Ah yeah about the Game Boy player startup disc box, I bought it new and there wasn't a manual in the disc box, it came in the bigger box that housed the peripheral itself. The disc box only has a folder with ads for late generarion GC games and on the flipside, an ad for Metroid Prime Hunters (I guess my unit dates from as late as 2005).

Cubed3 Limited Staff :: Review and Feature Writer

I always found the coloured triangles on Nintendo game boxes strange, because it has always been commonly misunderstood or unexplained just what they mean. You have to do a bit of researching to figure it out, and I'm not sure if Nintendo ever put actual answers out there on official websites or anything to help explain it. So it always seemed like a fairly pointless thing that benefited very few customers when buying a game. Who ever looked for the correctly coloured triangle to ensure a game had the languages they preferred? Not just that, but it just plain looks ugly haha.

RudyC3 said:

Flynnie said:
The US boxes definitely feel much sturdier thats for sure!

I should say that none of my discs have ever knowingly been damaged by the box, I just get paranoid when clicking them back into the case that they would get damaged, mainly because of the noise when putting it back in!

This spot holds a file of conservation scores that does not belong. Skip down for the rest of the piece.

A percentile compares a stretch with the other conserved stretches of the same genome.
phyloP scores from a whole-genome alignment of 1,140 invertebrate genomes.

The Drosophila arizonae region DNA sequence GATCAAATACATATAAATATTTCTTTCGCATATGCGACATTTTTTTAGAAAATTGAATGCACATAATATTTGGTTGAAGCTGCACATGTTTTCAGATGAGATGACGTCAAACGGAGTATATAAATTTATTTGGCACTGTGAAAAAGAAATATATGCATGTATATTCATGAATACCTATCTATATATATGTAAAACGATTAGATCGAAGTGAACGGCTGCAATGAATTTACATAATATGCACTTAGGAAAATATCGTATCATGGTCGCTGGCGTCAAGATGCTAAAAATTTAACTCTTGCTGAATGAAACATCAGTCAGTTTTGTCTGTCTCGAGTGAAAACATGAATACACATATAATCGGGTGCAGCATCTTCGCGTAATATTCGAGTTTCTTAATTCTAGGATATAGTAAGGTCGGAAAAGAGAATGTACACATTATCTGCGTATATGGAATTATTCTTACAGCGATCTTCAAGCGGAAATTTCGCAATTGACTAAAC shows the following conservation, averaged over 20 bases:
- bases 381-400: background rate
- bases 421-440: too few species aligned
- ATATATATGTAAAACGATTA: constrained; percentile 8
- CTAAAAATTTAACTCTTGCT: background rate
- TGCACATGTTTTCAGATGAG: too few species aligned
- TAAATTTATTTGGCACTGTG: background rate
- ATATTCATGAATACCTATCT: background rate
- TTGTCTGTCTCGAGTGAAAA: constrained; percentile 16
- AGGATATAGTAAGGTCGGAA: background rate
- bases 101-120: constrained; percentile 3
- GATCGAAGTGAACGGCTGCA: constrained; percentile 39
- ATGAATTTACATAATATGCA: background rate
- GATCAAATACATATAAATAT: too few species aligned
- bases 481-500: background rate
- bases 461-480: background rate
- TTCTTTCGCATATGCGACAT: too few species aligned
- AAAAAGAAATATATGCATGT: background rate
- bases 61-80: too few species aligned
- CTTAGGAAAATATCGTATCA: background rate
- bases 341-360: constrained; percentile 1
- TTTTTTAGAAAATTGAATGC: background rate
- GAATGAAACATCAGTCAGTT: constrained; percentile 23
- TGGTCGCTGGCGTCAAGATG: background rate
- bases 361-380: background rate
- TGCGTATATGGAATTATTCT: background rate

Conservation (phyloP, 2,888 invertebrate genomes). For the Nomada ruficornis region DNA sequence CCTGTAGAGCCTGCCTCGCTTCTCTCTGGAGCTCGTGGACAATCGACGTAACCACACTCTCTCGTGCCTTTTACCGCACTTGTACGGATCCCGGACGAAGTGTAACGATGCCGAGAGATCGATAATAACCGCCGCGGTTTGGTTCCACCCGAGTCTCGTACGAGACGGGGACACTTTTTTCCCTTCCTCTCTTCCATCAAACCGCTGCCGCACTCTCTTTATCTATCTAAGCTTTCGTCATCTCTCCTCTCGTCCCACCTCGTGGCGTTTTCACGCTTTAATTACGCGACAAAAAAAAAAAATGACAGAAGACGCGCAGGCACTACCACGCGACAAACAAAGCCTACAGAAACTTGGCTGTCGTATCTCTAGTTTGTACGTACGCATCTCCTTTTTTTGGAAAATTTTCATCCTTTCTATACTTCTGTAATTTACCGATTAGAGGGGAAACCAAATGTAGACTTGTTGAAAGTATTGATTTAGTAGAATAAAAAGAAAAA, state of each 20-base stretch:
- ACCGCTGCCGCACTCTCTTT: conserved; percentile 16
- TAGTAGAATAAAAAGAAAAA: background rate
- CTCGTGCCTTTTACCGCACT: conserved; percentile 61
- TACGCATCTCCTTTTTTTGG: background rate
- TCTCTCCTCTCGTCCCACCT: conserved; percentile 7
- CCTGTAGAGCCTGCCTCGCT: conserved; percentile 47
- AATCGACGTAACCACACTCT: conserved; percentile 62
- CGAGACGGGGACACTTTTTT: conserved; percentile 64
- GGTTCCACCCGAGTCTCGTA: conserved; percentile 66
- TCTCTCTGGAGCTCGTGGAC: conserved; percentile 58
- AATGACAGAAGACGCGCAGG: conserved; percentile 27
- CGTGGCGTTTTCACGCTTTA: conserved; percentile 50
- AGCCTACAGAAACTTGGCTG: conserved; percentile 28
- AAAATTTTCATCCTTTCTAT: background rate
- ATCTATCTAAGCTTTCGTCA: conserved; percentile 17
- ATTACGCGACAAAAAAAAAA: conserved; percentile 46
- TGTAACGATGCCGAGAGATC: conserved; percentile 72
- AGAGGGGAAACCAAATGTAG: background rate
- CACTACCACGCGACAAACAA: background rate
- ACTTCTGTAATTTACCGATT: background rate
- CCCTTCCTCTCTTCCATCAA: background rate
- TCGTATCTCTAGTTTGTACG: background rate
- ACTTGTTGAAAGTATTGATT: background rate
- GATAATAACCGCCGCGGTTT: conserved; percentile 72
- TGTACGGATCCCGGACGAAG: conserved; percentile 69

Glad you guys watched the video! Was there anything in there that you didn't know before watching it?


I knew about all that already but that was still great to reflect back on all that.

The coloured triangle thing on the spine of European games is a NOE coding system by the way. It just identifies which languages this specific copy of the game is meant for sale in. Other colours include magenta for all French packaging, purplish blue for German, orange for "Multi" where the box usually sports German, French, English and others still. Green is typically found only in the UK. This coding still exists to this day even on Switch boxes. My copy of Beyond Good and Evil for example had French and Dutch on the disc and the box and manual were also exclusively in those two languages. The English and Spanish coupling for you guys can be explained, I think, by the fact that in North America only those two languages were on the disc, which makes a lot more sense for them being that it was released For Canada, the US and... Mexico.

Ah yeah about the Game Boy player startup disc box, I bought it new and there wasn't a manual in the disc box, it came in the bigger box that housed the peripheral itself. The disc box only has a folder with ads for late generarion GC games and on the flipside, an ad for Metroid Prime Hunters (I guess my unit dates from as late as 2005).


Yea I guess I was going down the route of how Az was thinking, in that it wasn't so apparent to the consumers who would benefit from such a coding of game boxes. I guess also being in the UK we were less likely to see international languages. I have to admit it has  put me off buying copies of certain games before, often prefering to opt for the UK box if I can. Obviously not that snobby if it is a game that I've been searching long and hard for though!

My Gameboy player has barely been utilised really, but it is still a nifty gadget to have. The older I've got the more I've shifted over to prefering to play handheld gaming which is funny really as it was something I never really did as a kid. I think the 3DS is what swayed me, and I play my Switch in handheld mode almost all of the time!